Digimon Adventure: Last Evolution Kizuna Review

Celebrate 20 Years of Digimon with 'Last Evolution Kizuna' This Summer |  Animation Magazine

Since 1999 I’ve enjoyed the adventures of Tai, Agumon and the rest of the cast as they depend their bonds with their Digimon (Digital Monsters) and each other to battle those that threaten the Digital and Human worlds. While the premise of the entire show is about bonds and the adventures that forge them, this movie shows us the end of that story. This is where the bonds of Tai and Matt are severed from their Digimon, Agumon and Gabumon. I’m not going to post any spoilers to the movie but I will write this review with two assumptions. I’ll assume readers at least know their is a farewell scene and that their will be some new Digimon forms show up.

While Digimon has tackled the concept of growing up in Digimon Tri the writing in Tri can be rather messy and pointless at times. This is not the case with Digimon Kizuna. The movie focuses on the concept of Matt and Tai growing up and growing apart from their Digimon companions. They find out that due to their age a timer has been set that signals the end of their bond. The enemy, Eosmon, appears which forces Tai and Matt to use their Digimon to save people around the globe only to find that it’s someone who wants to prevent people from losing their Digimon partners.

The movie does an incredible job at showing the emotional turmoil Matt and Tai are in as they understand the benefits of what their enemy is doing. They don’t want to say goodbye to their Digimon and it’s tempting to live in a world where they never have to. However, the characters show great maturity as they realize that growing up also means at times growing apart from the things that defined you as a child. As someone who watched this show as a child and came back to watch this movie as an adult I found I related very heavily to this movie. I felt like this wasn’t just a movie about the characters growing apart from their Digimon but also one of us the viewers who grew up with these characters growing apart from them.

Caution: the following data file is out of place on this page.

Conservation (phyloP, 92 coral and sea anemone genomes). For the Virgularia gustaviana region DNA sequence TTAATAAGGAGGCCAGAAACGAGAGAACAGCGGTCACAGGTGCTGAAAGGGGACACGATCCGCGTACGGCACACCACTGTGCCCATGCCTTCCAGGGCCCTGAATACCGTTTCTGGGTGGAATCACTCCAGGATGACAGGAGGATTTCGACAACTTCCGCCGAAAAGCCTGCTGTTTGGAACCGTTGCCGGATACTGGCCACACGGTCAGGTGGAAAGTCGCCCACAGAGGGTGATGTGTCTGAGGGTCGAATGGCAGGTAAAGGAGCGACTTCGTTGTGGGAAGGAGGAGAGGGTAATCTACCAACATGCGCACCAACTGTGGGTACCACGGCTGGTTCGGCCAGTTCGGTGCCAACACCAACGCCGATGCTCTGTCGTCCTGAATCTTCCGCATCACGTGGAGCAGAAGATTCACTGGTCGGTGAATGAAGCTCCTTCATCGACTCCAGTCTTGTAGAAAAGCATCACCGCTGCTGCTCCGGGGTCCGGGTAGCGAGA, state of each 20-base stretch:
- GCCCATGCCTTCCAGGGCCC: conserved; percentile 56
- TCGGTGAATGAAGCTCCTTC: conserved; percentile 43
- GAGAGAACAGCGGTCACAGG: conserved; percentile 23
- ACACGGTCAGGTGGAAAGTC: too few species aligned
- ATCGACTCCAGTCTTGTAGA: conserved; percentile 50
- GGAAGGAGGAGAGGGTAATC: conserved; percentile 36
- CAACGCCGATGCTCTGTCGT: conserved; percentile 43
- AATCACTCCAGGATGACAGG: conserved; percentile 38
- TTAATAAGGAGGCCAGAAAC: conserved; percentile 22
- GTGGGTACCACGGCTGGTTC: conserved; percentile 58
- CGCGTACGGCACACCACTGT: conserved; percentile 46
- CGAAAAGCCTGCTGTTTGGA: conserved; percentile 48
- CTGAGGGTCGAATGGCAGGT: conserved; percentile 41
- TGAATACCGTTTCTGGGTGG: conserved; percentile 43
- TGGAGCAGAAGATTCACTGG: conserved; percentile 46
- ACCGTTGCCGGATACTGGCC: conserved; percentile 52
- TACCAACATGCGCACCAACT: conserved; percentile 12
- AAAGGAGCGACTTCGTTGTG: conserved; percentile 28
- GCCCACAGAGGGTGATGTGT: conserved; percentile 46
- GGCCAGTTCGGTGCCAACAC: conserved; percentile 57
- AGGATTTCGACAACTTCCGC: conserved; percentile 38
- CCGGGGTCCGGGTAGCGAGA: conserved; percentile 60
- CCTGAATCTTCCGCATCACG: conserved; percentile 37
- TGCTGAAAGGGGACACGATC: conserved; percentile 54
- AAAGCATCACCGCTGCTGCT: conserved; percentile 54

When the timer gets close to zero we see Agumon and Gabumon take on entirely new forms that honestly look amazing. I know a lot of people ask where these forms came from but that was never a question on my mind. Digimon has proven time and time again that the form a Digimon takes is very mailable to the emotions of their human counterpart. I thought it was a nice final surprise for their final battle.

I also liked how we saw the cast of season 2 of Digimon Adventure. We got virtually no footage of them in Digimon Tri, which was frustrating, but they had some nice moments in this movie. While they weren’t the focus in this movie it does do a great job showing how they are still contributing to helping others with their Digimon.

The final thing I will talk about is the farewell scene. It brought me to tears, it was a very touching and emotional moment to say goodbye. I think part of the reason it was so tough was due to the fact that I’ve spent a long time enjoying these characters and this farewell made it clear that this was it. I’m also content with how it ended because it made a great point that while growing up means to grow apart from things you loved from a child, it only opens up possibilities for new adventures moving forward as an adult.

Overall the theme is not that complex and focuses heavily on the turmoil Matt and Tai face with the impending separation from their Digimon. Where this movie excels is in how well they hit the emotional impact of that separation to make one of the most emotionally involved stories I’ve ever seen in Digimon. If you were ever attached to these characters as a child I almost feel like you need to watch this movie to get some sort of sense of closure for the series. If you didn’t watch these characters then the movie likely won’t have near as much entertainment value but would still be an enjoyable watch, my wife watched it with me and she loved it with no prior knowledge of Digimon. It was amazing from start to finish.

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